The multipurpose Internal mail extension system was developed to describe the type and format of a file. For example, a plain text file has the MIME type text/plain.
MIME types always consists of two parts: a major category(text file) and a sub-category (Plain). Other (non-plain) text files include text/rtf for rich text File and text/html for HTML web pages.
Other major MIME categories include images, music, and video; for example, image/jpeg and video/mpeg.
In general, the MIME type of a file is referenced against the extension of that file. The gif extension is associated with the image/gif MIME type by default.
HTTP can optionally use the content type response header to notify the client of the MIME type of the data being transmitted, in case the client is either not aware of the file extension being used, or the file format differs from the MIME type normally associated with that extension.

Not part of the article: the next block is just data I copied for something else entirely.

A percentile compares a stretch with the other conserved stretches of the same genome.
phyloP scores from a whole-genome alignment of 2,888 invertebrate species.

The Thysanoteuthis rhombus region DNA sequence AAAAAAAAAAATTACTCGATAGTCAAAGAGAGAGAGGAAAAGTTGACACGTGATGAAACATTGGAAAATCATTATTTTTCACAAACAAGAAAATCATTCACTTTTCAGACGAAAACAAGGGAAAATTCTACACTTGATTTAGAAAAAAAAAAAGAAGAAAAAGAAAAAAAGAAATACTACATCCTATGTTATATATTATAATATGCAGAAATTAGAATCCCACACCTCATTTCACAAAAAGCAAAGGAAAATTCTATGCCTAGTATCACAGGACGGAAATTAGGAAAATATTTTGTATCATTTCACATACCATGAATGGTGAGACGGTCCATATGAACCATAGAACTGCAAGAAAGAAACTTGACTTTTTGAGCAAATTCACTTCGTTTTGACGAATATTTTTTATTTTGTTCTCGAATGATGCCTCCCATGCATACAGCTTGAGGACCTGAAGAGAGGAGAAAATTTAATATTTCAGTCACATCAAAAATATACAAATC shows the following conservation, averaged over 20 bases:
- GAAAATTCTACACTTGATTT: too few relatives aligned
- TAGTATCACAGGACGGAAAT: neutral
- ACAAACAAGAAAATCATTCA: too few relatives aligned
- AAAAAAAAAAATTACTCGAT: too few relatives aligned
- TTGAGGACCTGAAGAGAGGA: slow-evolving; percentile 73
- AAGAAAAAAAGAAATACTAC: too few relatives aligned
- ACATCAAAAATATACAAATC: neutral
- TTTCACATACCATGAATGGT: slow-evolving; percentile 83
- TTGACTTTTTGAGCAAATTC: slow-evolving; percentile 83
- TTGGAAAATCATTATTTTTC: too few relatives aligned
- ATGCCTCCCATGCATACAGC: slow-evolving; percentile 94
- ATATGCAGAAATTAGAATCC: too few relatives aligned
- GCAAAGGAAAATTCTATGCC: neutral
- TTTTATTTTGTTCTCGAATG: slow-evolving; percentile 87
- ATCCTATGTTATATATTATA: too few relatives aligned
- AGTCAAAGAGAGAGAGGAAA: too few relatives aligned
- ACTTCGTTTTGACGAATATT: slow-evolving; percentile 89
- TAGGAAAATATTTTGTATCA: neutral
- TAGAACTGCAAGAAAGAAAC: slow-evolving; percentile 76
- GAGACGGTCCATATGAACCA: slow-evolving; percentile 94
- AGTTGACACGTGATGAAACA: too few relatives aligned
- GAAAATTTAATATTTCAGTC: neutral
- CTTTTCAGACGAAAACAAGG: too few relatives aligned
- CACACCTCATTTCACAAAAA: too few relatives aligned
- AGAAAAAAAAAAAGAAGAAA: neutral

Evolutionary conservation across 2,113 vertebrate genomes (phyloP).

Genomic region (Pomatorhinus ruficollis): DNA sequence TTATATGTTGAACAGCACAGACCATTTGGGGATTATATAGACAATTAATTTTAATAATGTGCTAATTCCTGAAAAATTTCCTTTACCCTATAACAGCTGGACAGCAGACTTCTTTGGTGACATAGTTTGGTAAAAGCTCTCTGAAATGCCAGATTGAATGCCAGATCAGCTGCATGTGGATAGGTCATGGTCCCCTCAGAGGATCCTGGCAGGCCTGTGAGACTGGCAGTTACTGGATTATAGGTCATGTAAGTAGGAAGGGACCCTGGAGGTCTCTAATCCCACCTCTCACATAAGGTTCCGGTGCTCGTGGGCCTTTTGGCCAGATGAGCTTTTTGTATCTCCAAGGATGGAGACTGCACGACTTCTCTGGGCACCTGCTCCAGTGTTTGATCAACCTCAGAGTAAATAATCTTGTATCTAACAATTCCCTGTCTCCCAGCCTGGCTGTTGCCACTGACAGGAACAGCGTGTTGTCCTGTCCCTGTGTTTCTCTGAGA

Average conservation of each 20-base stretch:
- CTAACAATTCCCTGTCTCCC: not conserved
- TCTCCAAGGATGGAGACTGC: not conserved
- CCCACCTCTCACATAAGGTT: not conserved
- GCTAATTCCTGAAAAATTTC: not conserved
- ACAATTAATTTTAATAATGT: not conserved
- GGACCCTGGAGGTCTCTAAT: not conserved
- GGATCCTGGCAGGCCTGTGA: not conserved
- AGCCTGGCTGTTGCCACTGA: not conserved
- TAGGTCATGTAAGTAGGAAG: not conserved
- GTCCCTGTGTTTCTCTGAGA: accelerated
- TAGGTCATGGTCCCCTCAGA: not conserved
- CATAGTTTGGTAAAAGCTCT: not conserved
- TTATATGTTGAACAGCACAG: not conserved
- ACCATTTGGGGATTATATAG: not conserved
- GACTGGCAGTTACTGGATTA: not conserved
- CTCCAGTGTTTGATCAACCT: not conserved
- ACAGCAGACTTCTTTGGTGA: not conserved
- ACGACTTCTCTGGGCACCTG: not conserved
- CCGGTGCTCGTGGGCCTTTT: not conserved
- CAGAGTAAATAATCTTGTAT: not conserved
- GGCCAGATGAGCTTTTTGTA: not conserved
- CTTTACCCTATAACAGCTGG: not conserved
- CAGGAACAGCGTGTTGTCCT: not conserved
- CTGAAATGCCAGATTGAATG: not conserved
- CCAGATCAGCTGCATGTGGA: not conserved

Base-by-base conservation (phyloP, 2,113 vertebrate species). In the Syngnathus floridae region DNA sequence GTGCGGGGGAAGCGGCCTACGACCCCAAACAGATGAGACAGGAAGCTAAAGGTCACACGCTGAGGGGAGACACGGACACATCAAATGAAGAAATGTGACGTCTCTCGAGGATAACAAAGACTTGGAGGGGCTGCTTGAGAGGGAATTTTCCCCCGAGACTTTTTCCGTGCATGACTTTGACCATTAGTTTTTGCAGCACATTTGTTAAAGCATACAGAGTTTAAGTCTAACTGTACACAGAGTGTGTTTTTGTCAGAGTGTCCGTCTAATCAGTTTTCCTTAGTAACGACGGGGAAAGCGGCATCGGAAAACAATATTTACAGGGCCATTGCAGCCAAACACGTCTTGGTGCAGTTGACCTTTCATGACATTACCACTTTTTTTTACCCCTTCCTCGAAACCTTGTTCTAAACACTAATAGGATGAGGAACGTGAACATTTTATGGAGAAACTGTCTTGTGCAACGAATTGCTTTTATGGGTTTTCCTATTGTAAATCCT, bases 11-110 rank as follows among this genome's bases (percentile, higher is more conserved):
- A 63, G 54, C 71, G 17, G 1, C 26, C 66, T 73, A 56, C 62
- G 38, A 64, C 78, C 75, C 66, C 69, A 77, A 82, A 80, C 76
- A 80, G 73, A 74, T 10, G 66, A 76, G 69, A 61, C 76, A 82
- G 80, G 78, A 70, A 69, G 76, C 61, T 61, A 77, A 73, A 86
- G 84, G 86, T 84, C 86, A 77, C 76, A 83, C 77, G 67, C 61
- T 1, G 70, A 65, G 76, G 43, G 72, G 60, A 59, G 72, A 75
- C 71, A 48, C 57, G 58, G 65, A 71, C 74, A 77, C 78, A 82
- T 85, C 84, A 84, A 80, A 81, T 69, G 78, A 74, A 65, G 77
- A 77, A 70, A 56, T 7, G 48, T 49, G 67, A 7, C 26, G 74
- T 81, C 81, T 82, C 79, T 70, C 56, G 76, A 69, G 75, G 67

To configure a given MIME type against a given file extension for a Web application, we can use the deployment descriptor. The <extension> element specifies the file extension of the group of files to which we are applying the mapping (e.g. txt). The<mime-type> element declares the actual MIME type associated with that extension (e.g. text/plain).
However, Java EE server usually provides default mapping for all common file formats, and is usually required only if you want to map an extension to a MIME type which is not normally mapped.